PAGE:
As late summer approaches, ominous webs have begun to pop up across neighborhood trees. These silken nests are the homes of the fall webworm! Fall webworms (Hyphantria cunea) are a species of moth that spend their larval stages in webs within plant material. If you haven’t heard of them, now is a good time to learn, because as autumn approaches they will be more prevalent.
Fall webworms are fuzzy caterpillars that cluster together and weave thick webs on the tips of plant branches. From birth until their final metamorphosis, fall webworms spend their lives in their web community. Within the web, they are protected from natural predators, can eat leaves safely, and can regulate the nest temperature to an ideal 100+ degrees Fahrenheit!
Few trees are off limits to these hungry caterpillars. In fact, there are over 100 tree species that can host the fall webworm. The trees in our area most affected are:
- Pecan trees
- Hickory trees
- Walnut trees
- Oak trees
- Ash trees
- Fruit trees (apple, cherry)
How to Identify
Aside from its namesake webbing on the tips of your foliage, there are several ways to identify the fall webworm. If you are brave enough to approach the spooky webs, you can examine the pests up close to determine if they are in fact fall webworms.
In its caterpillar stage, the fall webworm has several appearances. In their first few stages of life, the caterpillars are usually a translucent yellow-green color.
After a few molts, they have two main appearances – pictured to the left. There are the off-white caterpillars that can have black or yellow spots along their back or black caterpillars with orange-red spots along their back.
Both sub-species can have either black or red heads! Perhaps the most distinguishing feature are the long hairs protruding off their bodies in every larval stage.
Once they undergo metamorphosis, the fall webworm emerges as an elegant snowy-white moth. The wings of an adult moth can be completely white or speckled with brown spots. Generally speaking, the all-white variations appear most often in northern states, and the spotted variation appears in southern states. These moths are nocturnal and don’t utilize the webs anymore, so they are hardly a nuisance compared to their younger selves.
Pest That Are Similar To Fall Webworms
Before you decide to take any action, it is important to identify a pest correctly! There are a few other bugs with similar characteristics to the fall webworm that you should look out for.
Eastern Tent Caterpillar: yes, there is more than one caterpillar spinning webs in trees. The eastern tent caterpillar builds its webs deeper into trees, close to the trunk or in the nooks of branches. The caterpillars are black with yellow and white details; once they emerge as moths they are completely brown, rather different from the fall webworm. Luckily, the season for eastern tent caterpillars has just passed – they are active from April to June. As their season ends, fall webworm season begins!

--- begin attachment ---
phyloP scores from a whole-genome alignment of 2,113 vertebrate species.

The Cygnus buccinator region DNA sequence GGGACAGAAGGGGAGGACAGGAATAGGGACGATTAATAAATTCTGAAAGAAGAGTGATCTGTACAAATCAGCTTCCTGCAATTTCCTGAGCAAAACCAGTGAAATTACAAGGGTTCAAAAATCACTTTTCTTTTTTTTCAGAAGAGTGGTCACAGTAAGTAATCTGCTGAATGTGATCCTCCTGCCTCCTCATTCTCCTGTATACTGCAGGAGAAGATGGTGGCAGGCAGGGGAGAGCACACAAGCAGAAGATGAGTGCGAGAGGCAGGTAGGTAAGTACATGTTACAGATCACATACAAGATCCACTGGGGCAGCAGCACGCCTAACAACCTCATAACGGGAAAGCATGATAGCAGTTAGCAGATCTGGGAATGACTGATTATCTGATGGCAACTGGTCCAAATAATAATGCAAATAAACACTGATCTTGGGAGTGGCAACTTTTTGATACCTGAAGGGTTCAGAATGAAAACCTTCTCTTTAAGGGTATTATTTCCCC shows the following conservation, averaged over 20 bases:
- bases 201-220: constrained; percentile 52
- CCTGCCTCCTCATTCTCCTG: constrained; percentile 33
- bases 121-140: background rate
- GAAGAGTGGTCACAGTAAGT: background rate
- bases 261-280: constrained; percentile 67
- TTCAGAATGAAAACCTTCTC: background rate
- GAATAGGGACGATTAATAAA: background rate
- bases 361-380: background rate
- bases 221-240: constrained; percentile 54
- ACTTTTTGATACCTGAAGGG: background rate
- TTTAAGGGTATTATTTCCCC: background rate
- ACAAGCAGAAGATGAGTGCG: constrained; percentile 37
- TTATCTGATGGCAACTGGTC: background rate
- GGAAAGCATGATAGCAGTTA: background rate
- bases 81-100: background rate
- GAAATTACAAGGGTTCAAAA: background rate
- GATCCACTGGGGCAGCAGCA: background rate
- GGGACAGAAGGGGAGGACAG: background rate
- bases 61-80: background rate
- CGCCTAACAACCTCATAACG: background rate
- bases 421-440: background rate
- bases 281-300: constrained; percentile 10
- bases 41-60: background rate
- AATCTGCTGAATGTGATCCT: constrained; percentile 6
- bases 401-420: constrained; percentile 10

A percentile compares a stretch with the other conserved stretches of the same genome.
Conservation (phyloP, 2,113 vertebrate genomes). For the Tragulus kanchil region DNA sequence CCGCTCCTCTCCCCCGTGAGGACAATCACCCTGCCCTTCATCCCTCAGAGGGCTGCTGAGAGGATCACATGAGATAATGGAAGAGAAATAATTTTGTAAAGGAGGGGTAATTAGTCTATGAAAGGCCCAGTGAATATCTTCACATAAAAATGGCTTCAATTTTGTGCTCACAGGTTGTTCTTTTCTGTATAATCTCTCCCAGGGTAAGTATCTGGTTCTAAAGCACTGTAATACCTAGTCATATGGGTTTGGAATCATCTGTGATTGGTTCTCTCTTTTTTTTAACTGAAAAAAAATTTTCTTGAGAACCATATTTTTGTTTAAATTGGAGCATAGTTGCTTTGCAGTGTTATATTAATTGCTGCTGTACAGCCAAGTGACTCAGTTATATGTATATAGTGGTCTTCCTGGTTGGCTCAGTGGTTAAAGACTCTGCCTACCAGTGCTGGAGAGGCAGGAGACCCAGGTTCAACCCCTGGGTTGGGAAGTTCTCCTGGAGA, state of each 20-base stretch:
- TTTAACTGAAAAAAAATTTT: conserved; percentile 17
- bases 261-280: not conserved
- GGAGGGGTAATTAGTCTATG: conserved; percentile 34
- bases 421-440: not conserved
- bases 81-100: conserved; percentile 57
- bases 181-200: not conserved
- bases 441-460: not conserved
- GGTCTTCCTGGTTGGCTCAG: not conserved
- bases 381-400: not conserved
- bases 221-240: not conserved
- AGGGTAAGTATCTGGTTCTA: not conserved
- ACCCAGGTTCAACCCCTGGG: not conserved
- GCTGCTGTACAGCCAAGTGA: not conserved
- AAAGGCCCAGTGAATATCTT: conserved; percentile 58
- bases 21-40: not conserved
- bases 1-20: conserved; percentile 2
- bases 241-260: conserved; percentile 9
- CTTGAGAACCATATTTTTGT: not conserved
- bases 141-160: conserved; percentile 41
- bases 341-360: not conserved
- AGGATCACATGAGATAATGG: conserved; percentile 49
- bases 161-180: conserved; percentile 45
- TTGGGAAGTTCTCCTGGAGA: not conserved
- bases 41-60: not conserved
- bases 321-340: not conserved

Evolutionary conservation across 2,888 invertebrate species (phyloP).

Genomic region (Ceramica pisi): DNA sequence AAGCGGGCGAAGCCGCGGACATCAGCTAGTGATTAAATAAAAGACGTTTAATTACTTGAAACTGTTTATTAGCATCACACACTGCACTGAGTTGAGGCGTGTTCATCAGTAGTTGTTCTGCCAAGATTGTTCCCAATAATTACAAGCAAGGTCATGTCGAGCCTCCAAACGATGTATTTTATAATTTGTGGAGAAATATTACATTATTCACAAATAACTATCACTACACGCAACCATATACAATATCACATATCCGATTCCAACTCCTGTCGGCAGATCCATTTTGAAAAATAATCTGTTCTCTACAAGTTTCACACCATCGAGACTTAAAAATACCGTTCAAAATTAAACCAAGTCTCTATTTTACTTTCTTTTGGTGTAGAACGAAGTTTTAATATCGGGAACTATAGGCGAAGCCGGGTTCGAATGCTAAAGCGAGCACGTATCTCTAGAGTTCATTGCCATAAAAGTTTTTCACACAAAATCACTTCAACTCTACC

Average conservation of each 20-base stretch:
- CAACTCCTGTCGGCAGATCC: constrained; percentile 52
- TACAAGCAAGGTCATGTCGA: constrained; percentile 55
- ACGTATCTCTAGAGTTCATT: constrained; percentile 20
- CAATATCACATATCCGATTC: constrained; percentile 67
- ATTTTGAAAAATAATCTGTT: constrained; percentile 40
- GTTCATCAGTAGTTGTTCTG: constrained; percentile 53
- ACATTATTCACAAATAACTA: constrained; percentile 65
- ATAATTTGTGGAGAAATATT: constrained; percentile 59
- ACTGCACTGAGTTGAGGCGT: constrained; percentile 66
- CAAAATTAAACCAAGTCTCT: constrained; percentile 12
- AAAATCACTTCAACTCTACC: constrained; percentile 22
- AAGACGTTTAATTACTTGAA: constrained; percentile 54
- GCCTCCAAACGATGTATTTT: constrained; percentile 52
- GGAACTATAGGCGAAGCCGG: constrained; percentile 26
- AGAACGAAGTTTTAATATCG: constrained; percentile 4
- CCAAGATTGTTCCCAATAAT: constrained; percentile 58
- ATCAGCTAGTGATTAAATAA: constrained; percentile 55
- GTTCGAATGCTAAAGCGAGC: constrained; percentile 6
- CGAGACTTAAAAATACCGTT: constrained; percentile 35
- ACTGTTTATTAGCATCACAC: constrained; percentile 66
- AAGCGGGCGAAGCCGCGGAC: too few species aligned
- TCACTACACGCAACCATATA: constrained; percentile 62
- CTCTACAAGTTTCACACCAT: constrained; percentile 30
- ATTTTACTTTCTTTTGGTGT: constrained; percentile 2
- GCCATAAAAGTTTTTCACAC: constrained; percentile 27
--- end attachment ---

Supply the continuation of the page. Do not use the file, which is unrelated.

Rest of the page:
Spider Mites: these tiny arachnids are almost impossible to spot, but their thin wispy webs are more recognizable. Due to their small size, spider mite webs won’t engulf your tree, a few leaves will suffice for them!
Ways to Treat
As frightening as their nests may seem, fall webworms are not a major threat to healthy trees. This means that most homeowners do not need to apply any treatments! While fall webworms do like to snack on leaves, trees often have enough energy stored up for fall and the caterpillars have little impact on them. Additionally, any leaves that the webworms defoliate would just fall off as autumn arrives a few weeks later.
On the other hand, if you have smaller ornamental plants, fall webworms may pose more of a threat. While we do offer treatment for serious infestations, this treatment is rarely warranted. Instead, we recommend these other non-pesticide approaches to safely remove the webs if you need to.
- Hose down the web! All you need is a regular ole garden hose to knock the webs out of trees! This won’t kill the caterpillars that were in the web, but it does allow birds to take them out for you – and gets the web out of your tree.
- Poke holes into the web to allow natural predators in! Birds, wasps, and other predatory insects have trouble penetrating the thick webs, so using a stick to poke openings into the web allows them to eat the caterpillars.
- Use a stick to take the web down! If you have a long enough stick, you can wind the web up and directly take the caterpillars out of the tree. Check out this video to see how.
Whichever method you choose to go with, please do not utilize any fire or flame devices to aid in removal. This procedure is far more detrimental than it is beneficial – you can put yourself and your yard at risk.
Remember – fall webworms are a fairly neutral bug, and control isn’t required. If you spot their webs this season, the best thing you can do is to keep your trees healthy to survive the upcoming fall! Give your trees a health boost with a fall bio-stimulant!
Are your trees healthy enough to
withstand the fall webworms?
Get a Fall Bio-Stimulant today!